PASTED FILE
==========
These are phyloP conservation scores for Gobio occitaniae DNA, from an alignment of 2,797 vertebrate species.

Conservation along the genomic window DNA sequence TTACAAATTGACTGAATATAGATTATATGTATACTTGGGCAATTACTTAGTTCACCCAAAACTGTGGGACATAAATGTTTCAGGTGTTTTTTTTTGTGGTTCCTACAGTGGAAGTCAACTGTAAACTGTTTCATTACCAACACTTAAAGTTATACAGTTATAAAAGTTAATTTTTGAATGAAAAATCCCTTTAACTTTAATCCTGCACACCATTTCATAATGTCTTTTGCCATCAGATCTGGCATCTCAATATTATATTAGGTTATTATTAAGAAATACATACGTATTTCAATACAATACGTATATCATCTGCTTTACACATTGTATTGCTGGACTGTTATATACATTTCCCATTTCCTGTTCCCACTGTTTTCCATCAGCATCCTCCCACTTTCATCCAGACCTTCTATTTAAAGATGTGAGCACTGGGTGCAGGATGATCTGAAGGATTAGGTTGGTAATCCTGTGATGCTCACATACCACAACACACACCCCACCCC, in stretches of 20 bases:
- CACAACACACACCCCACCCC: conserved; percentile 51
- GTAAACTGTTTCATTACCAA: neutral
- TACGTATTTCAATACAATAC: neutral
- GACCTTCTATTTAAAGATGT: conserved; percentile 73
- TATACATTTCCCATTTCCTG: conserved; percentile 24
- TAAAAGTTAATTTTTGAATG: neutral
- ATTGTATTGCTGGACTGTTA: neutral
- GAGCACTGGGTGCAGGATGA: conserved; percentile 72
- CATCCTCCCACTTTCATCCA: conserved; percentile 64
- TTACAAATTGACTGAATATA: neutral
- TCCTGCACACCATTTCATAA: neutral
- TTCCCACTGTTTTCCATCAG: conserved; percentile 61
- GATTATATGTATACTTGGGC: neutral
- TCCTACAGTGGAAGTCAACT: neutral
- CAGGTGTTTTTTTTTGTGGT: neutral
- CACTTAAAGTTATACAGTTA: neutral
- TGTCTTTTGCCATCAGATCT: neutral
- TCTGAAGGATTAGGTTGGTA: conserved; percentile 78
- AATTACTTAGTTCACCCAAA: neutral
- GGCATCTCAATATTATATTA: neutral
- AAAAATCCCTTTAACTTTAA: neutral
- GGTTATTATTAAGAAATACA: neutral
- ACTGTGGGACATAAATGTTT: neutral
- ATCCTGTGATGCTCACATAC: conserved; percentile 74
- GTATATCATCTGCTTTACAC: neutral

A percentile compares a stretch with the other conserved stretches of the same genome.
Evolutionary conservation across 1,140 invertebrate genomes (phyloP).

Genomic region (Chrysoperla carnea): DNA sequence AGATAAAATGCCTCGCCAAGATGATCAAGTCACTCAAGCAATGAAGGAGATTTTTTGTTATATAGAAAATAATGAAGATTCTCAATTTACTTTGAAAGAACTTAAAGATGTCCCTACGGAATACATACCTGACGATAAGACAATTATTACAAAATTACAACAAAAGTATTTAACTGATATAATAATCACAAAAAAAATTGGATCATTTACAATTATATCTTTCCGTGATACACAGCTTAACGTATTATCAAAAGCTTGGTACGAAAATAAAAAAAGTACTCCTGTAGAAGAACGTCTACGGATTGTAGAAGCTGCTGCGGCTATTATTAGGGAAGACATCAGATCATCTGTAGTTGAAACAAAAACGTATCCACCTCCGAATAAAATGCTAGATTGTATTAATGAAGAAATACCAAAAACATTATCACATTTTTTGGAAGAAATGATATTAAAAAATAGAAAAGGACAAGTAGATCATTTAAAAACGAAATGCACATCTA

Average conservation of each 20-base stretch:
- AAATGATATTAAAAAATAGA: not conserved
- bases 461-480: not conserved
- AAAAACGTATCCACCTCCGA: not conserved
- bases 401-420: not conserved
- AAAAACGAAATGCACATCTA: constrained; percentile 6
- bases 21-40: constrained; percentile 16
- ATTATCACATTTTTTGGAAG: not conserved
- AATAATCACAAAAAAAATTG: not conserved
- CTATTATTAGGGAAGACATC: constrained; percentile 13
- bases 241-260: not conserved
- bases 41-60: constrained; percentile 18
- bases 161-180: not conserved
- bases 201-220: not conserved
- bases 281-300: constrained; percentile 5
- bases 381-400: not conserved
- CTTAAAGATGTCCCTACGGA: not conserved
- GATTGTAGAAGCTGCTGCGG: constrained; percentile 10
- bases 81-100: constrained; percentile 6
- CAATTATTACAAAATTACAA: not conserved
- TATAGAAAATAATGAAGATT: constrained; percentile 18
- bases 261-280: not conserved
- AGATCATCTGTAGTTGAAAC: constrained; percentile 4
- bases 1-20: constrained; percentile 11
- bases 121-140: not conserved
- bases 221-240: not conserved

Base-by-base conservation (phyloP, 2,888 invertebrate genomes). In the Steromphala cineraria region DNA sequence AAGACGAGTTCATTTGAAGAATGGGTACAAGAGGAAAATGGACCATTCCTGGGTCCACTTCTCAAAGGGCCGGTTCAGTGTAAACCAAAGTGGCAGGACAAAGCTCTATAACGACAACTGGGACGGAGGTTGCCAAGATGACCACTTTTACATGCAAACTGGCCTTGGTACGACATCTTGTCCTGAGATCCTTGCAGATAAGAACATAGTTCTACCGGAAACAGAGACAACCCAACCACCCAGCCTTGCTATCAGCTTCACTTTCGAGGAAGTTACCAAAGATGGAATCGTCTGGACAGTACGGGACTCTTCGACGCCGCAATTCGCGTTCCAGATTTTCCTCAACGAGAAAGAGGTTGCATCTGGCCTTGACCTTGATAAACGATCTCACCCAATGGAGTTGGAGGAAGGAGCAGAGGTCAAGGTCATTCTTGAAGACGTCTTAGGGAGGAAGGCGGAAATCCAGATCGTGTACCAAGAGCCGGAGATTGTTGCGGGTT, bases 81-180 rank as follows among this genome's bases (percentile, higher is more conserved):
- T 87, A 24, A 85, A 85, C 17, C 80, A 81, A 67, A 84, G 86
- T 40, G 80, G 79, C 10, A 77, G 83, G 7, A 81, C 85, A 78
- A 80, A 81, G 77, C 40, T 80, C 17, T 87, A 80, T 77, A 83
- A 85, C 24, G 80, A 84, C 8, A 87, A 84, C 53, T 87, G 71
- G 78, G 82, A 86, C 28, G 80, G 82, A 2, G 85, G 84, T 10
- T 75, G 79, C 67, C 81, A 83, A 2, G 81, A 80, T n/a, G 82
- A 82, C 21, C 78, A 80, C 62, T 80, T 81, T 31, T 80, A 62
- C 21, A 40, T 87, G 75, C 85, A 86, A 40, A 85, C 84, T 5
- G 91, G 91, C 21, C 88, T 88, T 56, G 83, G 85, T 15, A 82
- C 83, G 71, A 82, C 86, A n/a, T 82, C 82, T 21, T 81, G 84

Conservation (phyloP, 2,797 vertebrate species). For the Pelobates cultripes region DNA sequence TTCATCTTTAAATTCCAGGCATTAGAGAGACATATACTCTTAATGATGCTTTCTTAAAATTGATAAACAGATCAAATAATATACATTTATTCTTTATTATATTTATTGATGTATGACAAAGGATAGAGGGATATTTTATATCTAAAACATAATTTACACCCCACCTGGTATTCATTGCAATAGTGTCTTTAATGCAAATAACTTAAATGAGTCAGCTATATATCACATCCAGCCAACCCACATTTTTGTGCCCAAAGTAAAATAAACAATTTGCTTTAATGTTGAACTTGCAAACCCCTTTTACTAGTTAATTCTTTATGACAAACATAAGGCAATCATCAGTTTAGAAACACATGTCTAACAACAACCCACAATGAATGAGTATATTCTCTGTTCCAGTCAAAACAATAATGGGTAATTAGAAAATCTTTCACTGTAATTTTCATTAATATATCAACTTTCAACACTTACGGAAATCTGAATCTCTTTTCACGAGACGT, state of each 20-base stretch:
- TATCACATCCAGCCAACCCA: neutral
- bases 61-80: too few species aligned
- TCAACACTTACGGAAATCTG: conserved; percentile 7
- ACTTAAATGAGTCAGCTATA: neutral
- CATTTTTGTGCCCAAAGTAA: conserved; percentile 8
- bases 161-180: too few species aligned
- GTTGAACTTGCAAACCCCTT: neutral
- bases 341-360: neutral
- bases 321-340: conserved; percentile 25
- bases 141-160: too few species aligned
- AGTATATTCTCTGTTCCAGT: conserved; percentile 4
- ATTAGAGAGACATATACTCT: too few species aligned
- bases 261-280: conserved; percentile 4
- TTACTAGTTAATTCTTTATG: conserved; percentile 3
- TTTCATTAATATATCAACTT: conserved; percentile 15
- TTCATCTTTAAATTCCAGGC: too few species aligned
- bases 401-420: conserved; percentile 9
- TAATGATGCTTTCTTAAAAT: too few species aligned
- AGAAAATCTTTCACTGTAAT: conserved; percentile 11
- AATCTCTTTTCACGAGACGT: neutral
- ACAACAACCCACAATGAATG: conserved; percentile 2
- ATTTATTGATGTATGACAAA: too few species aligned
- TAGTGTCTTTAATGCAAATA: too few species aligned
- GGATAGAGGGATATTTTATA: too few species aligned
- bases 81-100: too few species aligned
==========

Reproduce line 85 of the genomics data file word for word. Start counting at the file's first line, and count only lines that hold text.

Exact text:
- bases 401-420: conserved; percentile 9